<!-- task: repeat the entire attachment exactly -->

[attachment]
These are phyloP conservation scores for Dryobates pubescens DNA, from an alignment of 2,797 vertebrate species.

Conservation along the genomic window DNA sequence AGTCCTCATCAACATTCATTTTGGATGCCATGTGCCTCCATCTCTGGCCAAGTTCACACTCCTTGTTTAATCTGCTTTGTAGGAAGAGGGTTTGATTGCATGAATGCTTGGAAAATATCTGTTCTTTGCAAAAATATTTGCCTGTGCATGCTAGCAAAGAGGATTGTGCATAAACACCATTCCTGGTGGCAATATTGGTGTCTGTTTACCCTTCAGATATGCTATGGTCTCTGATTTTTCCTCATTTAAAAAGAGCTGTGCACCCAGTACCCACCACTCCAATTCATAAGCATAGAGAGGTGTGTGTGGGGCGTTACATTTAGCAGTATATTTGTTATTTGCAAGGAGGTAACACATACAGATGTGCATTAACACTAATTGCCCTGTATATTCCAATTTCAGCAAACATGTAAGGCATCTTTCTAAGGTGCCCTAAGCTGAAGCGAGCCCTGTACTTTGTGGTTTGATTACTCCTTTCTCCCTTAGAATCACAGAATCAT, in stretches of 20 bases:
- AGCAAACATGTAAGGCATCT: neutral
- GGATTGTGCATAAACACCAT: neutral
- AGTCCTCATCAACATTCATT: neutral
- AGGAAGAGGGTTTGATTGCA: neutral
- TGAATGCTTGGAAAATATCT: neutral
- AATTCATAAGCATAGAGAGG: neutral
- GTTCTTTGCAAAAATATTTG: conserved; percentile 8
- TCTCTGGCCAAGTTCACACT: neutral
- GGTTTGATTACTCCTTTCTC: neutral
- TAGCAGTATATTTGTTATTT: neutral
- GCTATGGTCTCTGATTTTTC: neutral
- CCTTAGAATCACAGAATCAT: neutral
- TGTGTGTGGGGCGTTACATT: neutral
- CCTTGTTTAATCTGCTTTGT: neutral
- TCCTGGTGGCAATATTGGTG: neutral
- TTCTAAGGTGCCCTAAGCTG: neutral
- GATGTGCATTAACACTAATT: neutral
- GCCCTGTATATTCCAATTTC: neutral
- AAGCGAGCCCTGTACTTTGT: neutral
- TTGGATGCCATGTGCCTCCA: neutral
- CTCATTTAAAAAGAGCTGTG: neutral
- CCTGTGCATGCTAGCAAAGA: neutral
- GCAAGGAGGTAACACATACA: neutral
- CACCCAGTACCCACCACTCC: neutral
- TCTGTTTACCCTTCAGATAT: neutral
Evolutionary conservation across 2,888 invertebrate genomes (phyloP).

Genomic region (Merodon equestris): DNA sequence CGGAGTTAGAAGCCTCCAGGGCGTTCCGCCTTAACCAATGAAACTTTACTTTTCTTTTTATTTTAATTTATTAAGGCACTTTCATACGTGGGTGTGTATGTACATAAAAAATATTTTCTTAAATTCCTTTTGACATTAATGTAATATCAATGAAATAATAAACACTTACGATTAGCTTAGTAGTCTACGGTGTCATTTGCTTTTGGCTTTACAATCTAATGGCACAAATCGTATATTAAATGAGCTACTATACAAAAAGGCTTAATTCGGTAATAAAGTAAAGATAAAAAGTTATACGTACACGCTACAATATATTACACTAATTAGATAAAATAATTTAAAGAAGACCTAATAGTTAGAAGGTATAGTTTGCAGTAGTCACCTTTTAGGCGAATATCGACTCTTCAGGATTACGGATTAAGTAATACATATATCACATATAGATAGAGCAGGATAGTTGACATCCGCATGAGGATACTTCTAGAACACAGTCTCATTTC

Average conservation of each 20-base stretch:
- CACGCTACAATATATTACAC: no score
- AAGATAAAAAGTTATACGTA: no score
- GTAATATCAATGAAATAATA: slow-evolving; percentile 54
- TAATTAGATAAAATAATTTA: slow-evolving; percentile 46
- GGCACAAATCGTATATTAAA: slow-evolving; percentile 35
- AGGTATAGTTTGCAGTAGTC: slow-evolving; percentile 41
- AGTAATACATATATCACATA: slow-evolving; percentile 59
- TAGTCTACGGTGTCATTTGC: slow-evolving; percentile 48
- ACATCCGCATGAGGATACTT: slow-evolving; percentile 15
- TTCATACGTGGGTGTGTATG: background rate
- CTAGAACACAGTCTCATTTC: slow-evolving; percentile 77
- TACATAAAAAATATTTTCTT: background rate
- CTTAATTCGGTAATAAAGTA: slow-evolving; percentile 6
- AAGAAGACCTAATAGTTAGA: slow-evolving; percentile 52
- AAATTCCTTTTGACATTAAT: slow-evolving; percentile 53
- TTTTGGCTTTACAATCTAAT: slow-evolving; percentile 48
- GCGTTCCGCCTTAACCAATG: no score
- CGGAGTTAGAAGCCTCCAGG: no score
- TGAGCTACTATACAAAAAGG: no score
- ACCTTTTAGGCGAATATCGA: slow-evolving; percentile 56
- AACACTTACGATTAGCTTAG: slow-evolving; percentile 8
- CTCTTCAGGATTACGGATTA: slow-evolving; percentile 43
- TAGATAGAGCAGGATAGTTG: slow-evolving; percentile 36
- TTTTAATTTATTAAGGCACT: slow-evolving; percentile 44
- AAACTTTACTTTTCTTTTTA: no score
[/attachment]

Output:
These are phyloP conservation scores for Dryobates pubescens DNA, from an alignment of 2,797 vertebrate species.

Conservation along the genomic window DNA sequence AGTCCTCATCAACATTCATTTTGGATGCCATGTGCCTCCATCTCTGGCCAAGTTCACACTCCTTGTTTAATCTGCTTTGTAGGAAGAGGGTTTGATTGCATGAATGCTTGGAAAATATCTGTTCTTTGCAAAAATATTTGCCTGTGCATGCTAGCAAAGAGGATTGTGCATAAACACCATTCCTGGTGGCAATATTGGTGTCTGTTTACCCTTCAGATATGCTATGGTCTCTGATTTTTCCTCATTTAAAAAGAGCTGTGCACCCAGTACCCACCACTCCAATTCATAAGCATAGAGAGGTGTGTGTGGGGCGTTACATTTAGCAGTATATTTGTTATTTGCAAGGAGGTAACACATACAGATGTGCATTAACACTAATTGCCCTGTATATTCCAATTTCAGCAAACATGTAAGGCATCTTTCTAAGGTGCCCTAAGCTGAAGCGAGCCCTGTACTTTGTGGTTTGATTACTCCTTTCTCCCTTAGAATCACAGAATCAT, in stretches of 20 bases:
- AGCAAACATGTAAGGCATCT: neutral
- GGATTGTGCATAAACACCAT: neutral
- AGTCCTCATCAACATTCATT: neutral
- AGGAAGAGGGTTTGATTGCA: neutral
- TGAATGCTTGGAAAATATCT: neutral
- AATTCATAAGCATAGAGAGG: neutral
- GTTCTTTGCAAAAATATTTG: conserved; percentile 8
- TCTCTGGCCAAGTTCACACT: neutral
- GGTTTGATTACTCCTTTCTC: neutral
- TAGCAGTATATTTGTTATTT: neutral
- GCTATGGTCTCTGATTTTTC: neutral
- CCTTAGAATCACAGAATCAT: neutral
- TGTGTGTGGGGCGTTACATT: neutral
- CCTTGTTTAATCTGCTTTGT: neutral
- TCCTGGTGGCAATATTGGTG: neutral
- TTCTAAGGTGCCCTAAGCTG: neutral
- GATGTGCATTAACACTAATT: neutral
- GCCCTGTATATTCCAATTTC: neutral
- AAGCGAGCCCTGTACTTTGT: neutral
- TTGGATGCCATGTGCCTCCA: neutral
- CTCATTTAAAAAGAGCTGTG: neutral
- CCTGTGCATGCTAGCAAAGA: neutral
- GCAAGGAGGTAACACATACA: neutral
- CACCCAGTACCCACCACTCC: neutral
- TCTGTTTACCCTTCAGATAT: neutral
Evolutionary conservation across 2,888 invertebrate genomes (phyloP).

Genomic region (Merodon equestris): DNA sequence CGGAGTTAGAAGCCTCCAGGGCGTTCCGCCTTAACCAATGAAACTTTACTTTTCTTTTTATTTTAATTTATTAAGGCACTTTCATACGTGGGTGTGTATGTACATAAAAAATATTTTCTTAAATTCCTTTTGACATTAATGTAATATCAATGAAATAATAAACACTTACGATTAGCTTAGTAGTCTACGGTGTCATTTGCTTTTGGCTTTACAATCTAATGGCACAAATCGTATATTAAATGAGCTACTATACAAAAAGGCTTAATTCGGTAATAAAGTAAAGATAAAAAGTTATACGTACACGCTACAATATATTACACTAATTAGATAAAATAATTTAAAGAAGACCTAATAGTTAGAAGGTATAGTTTGCAGTAGTCACCTTTTAGGCGAATATCGACTCTTCAGGATTACGGATTAAGTAATACATATATCACATATAGATAGAGCAGGATAGTTGACATCCGCATGAGGATACTTCTAGAACACAGTCTCATTTC

Average conservation of each 20-base stretch:
- CACGCTACAATATATTACAC: no score
- AAGATAAAAAGTTATACGTA: no score
- GTAATATCAATGAAATAATA: slow-evolving; percentile 54
- TAATTAGATAAAATAATTTA: slow-evolving; percentile 46
- GGCACAAATCGTATATTAAA: slow-evolving; percentile 35
- AGGTATAGTTTGCAGTAGTC: slow-evolving; percentile 41
- AGTAATACATATATCACATA: slow-evolving; percentile 59
- TAGTCTACGGTGTCATTTGC: slow-evolving; percentile 48
- ACATCCGCATGAGGATACTT: slow-evolving; percentile 15
- TTCATACGTGGGTGTGTATG: background rate
- CTAGAACACAGTCTCATTTC: slow-evolving; percentile 77
- TACATAAAAAATATTTTCTT: background rate
- CTTAATTCGGTAATAAAGTA: slow-evolving; percentile 6
- AAGAAGACCTAATAGTTAGA: slow-evolving; percentile 52
- AAATTCCTTTTGACATTAAT: slow-evolving; percentile 53
- TTTTGGCTTTACAATCTAAT: slow-evolving; percentile 48
- GCGTTCCGCCTTAACCAATG: no score
- CGGAGTTAGAAGCCTCCAGG: no score
- TGAGCTACTATACAAAAAGG: no score
- ACCTTTTAGGCGAATATCGA: slow-evolving; percentile 56
- AACACTTACGATTAGCTTAG: slow-evolving; percentile 8
- CTCTTCAGGATTACGGATTA: slow-evolving; percentile 43
- TAGATAGAGCAGGATAGTTG: slow-evolving; percentile 36
- TTTTAATTTATTAAGGCACT: slow-evolving; percentile 44
- AAACTTTACTTTTCTTTTTA: no score